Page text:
Child’s Catechism – What do we have as a result of being justified by faith? We have peace with God.

Question to Consider – What is one result of peace with God do you need to exercise in your life?

Prayer – Father in heaven, thank you for gift of grace in Christ, that through His life, death and resurrection, we have acceptance and peace with You forever. Strengthen us in believing this and we are thanking You for changing our lives into those who stand faithfully, rejoice frequently, persevere in difficulties, have character to weather storms and especially, live with an outlook of hope and a an ever-present love for others. In Jesus’s mighty name we pray. Amen.

Year B – Proper 17 – James 1:17–27

James 1:17–27 NRSV –    Every generous act of giving, with every perfect gift, is from above, coming down from the Father of lights, with whom there is no variation or shadow due to change. 1:18 In fulfillment of his own purpose he gave us birth by the word of truth, so that we would become a kind of first fruits of his creatures. 1:19 You must understand this, my beloved: let everyone be quick to listen, slow to speak, slow to anger; 1:20 for your anger does not produce God’s righteousness. 1:21 Therefore rid yourselves of all sordidness and rank growth of wickedness, and welcome with meekness the implanted word that has the power to save your souls. 1:22 But be doers of the word, and not merely hearers who deceive themselves. 1:23 For if any are hearers of the word and not doers, they are like those who look at themselves in a mirror; 1:24 for they look at themselves and, on going away, immediately forget what they were like. 1:25 But those who look into the perfect law, the law of liberty, and persevere, being not hearers who forget but doers who act—they will be blessed in their doing. 1:26 If any think they are religious, and do not bridle their tongues but deceive their hearts, their religion is worthless. 1:27 Religion that is pure and undefiled before God, the Father, is this: to care for orphans and widows in their distress, and to keep oneself unstained by the world.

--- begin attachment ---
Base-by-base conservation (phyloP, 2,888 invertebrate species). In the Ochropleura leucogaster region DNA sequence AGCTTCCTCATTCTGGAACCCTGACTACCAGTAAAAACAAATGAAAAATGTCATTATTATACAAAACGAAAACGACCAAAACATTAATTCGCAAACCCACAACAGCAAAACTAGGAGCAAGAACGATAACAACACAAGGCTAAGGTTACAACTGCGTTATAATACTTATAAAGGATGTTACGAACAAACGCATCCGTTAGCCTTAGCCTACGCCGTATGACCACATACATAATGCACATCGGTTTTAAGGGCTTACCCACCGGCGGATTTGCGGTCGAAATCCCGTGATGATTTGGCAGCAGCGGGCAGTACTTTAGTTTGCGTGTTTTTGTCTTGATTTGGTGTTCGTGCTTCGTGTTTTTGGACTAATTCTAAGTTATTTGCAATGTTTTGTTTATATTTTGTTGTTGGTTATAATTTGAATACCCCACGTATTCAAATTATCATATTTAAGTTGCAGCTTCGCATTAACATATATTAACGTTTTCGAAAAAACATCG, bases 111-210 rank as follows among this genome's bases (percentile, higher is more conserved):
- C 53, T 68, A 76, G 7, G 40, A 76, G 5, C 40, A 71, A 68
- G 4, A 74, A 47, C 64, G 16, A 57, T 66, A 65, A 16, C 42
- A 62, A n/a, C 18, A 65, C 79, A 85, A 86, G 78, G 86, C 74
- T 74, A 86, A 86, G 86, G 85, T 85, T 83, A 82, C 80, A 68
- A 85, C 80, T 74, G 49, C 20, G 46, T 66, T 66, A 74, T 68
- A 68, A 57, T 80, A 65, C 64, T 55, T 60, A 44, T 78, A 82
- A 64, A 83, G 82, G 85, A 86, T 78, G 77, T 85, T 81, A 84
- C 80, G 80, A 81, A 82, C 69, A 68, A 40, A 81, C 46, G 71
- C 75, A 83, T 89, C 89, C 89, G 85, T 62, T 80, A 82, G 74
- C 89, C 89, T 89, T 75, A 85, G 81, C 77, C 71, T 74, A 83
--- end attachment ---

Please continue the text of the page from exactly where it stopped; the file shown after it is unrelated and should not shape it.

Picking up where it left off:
Summary – Though there are different views, I think James (the brother of John) wrote this Epistle very early prior to his martyrdom (Acts 12:2) in the context of the church in Jerusalem prior to the expansion into the Gentile world. This is a time when Jewish persecution is rising against the followers of Jesus. [For more information on the background see my paper here.] In this passage we see that James exhorts his followers that since they were given new spiritual birth by the word of truth, they should receive this word and walk according to it. One of the temptations when there is adversity is to be quick to anger, but James urges, “for your anger does not produce God’s righteousness.”

Insight – In getting angry, some of us are like coal which takes a whole other fire to even get our ire up at all. And some of us are like gasoline. The slightest spark creates an explosion robbing the atmosphere of oxygen temporarily.  Some of us suppress our anger impulses and have a nice 500 degree, grey charcoal fire which is good for grilling for several hours. Others of us have a five minute solar flare which ends in domestic abuse charges. What are you like? To this challenge James gives us very practical advice. If we listened righteously and spoke effectively, that would eliminate most wrath before it caught on fire.

Catechism – What does our anger not produce? Our anger does not produce God’s righteousness.

Discussion – What gets you the  most angry? What happens when you get angry?

Prayer – Father in heaven, your are gracious and kind, your wrath is always just but our wrath is always unjust. Grant to us the grace to be slow to anger and to be quick to hear. Through Christ our Lord. Amen.